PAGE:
The Roots of Akiba-Kei
Moe businesses would soon evolve the sensitive cat ears and resilient maid uniform that allowed it to crawl out of the primordial soup and onto land. In 1998, the balmy atmosphere inside otaku megastore Gamers made it a hotbed of nerd activity which gave rise to Dejiko, a seemingly innocuous mascot that provided the DNA for ensuing moe blobs. Serving as a visual template, she made otaku values into a tangible medium that could directly penetrate the brain of the viewer. Dejiko gave moe a voice, albeit that of a mentally stunted 10 year old girl.
Dejiko in the flesh. (Source)
Maid uniforms, speech impediments, and ridiculous hair accessories become the grammar of Akihabara much in the same way that glam fashion, emaciated boys, and gravity defying hair served as the iconography for visual kei. If the average person didn’t understand the meaning of these fetishes, they could at least recognize that they represented a specific set of values or lifestyle. And even if you don’t agree with what a subculture stands for, with prolonged exposure it can get under your skin and cook you from the inside like a microwave.
The following year, Broccoli, Gamers’ parent company, went prime time at Tokyo Game Show with their Welcome to Pia Carrot maid cafe. Pia Carrot is a series of visual novels where you attempt to bed your coworkers at the eponymous cafe over summer break. Needless to say, the concept hit a sweet spot with fans, leading to Cafe do Cospa setting up shop in Akihabara soon after. More focused on cosplay than maids, it catered to an already established sect of otaku while failing to attract fresh acolytes, but did succeed in setting up the bedrock for the coming exodus.
Subsequent ventures innovated in transforming the venue from a simple cafe to an entertainment experience. Mary’s opened in 2002 and brought with it the now cliche greeting, irasshaimasse goshujin-sama
A key part of hustling is opportunism. Entire buildings were filled overnight with maid cafes catering to various sub-sects. Pash Cafe Nagomi for little sisters, Cos-Cha with its legendary riots on school bathing suit day, St. Grace Court for nuns. It wasn’t long before the cafe market became flooded, with the runoff spilling over into more mundane aspects of life. Moesham was there to cut your hair as an indulgent alternative to QB House. Maids became a self perpetuating myth, the rule as opposed to the exception.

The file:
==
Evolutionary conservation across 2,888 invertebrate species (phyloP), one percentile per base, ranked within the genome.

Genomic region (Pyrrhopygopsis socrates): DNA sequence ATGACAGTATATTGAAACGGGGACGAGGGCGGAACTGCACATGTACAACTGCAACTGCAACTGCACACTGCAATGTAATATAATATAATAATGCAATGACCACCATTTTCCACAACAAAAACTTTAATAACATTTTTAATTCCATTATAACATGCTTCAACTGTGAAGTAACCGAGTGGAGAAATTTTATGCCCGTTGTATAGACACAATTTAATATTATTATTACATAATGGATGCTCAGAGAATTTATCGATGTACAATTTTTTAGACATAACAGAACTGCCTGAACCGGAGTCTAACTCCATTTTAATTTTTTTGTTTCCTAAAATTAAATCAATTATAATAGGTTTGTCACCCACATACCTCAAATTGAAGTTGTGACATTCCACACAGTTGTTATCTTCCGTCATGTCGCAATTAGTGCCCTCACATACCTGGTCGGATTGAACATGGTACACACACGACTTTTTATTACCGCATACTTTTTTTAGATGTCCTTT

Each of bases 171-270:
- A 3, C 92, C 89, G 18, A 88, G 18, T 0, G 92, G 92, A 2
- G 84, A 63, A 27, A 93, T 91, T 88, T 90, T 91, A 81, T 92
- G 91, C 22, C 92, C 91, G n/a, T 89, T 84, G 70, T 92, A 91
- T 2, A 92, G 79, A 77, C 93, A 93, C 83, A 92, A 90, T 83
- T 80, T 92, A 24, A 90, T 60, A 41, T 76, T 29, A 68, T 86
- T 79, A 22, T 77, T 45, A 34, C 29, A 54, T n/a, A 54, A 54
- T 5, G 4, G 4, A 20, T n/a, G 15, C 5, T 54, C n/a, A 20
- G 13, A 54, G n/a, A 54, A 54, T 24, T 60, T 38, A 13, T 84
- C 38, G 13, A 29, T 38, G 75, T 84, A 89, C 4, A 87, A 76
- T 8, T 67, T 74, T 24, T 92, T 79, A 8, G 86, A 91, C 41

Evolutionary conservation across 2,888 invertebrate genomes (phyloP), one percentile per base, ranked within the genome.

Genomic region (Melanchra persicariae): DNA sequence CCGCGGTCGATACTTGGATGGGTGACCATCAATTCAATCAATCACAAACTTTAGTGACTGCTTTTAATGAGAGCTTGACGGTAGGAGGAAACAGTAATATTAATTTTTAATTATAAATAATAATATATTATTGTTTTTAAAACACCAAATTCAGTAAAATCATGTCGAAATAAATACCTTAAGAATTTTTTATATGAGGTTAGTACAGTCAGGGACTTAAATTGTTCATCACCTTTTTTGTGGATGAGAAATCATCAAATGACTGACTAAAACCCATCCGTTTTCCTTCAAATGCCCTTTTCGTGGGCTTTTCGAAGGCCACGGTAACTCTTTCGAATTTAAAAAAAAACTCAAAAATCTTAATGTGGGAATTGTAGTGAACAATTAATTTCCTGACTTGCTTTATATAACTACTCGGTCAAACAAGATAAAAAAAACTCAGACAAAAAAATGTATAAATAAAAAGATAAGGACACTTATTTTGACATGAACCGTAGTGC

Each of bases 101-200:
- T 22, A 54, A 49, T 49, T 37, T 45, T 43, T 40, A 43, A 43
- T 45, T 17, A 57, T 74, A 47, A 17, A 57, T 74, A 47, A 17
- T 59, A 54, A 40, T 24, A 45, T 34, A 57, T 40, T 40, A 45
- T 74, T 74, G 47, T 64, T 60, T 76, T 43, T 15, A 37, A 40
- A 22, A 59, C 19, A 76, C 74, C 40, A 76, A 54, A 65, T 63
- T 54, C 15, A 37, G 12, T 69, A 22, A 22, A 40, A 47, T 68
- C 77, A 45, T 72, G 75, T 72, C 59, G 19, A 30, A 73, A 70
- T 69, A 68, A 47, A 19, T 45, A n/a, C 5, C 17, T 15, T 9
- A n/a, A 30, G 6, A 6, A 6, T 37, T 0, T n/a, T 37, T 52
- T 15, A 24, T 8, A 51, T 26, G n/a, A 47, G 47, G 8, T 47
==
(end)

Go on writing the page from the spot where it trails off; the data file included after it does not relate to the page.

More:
The next innovation came in 2005 with Maifoot and maid reflexology. Their relaxation menu serves up a full course of aroma therapy, hand, foot, and eye massages, but clients don’t visit expecting results. The girls have no qualifications save for a willingness to dress up in costumes and rub stinky otaku feet. Their ineffectual finger-work is actually part of the appeal.
Like a junior idol whose moves and vocals lack professional polish, everything about the maid scene is driven by a wabi-sabi love of awkward amateurishness. If there is any efficiency to be found in the industry, it would be its ability to tirelessly manufacture an innocently careless charm, a ripening cherry waiting to be popped.
The burgeoning moe market was too big to have been supported from entirely within Akihabara alone. As mentioned previously, iconography such as Dejiko helped soften the brains of non-otaku, which were then reformed by Densha Otoko in 2005.This Trojan Horse snuck otaku culture into homes across the country under the guise of an underdog love story. Its positive portrayal of the lonely otaku painted over the bleak image left by the Miyazaki murders some fifteen years ago.
The show, which began as a book based on a dubious thread on 2-chan, was the tail end of a media mix hurricane that included a movie, a play, and several manga spin-offs. If Miyazaki demonized otaku, then Densha Otoko Hello Ktty-ized them. The otaku had become a mascot, and mascots exist to be exploited for big cash money.
Oiling the Hype Machine
Now that otaku were sterilized in the public eye, curious citizens felt safe enough to flock into Akihabara to see these strange flannel-clad, fanny-pack toting creatures in their natural habitat. Through a mixture of ironic curiosity and honest interest, outsiders found themselves frequenting the locales that until recently were banned as social taboos. And let’s be honest—who doesn’t like being waited on by young, cute girls? Otaku may not be a desirable social caste, but they have enough good ideas to warrant playing one for the weekend.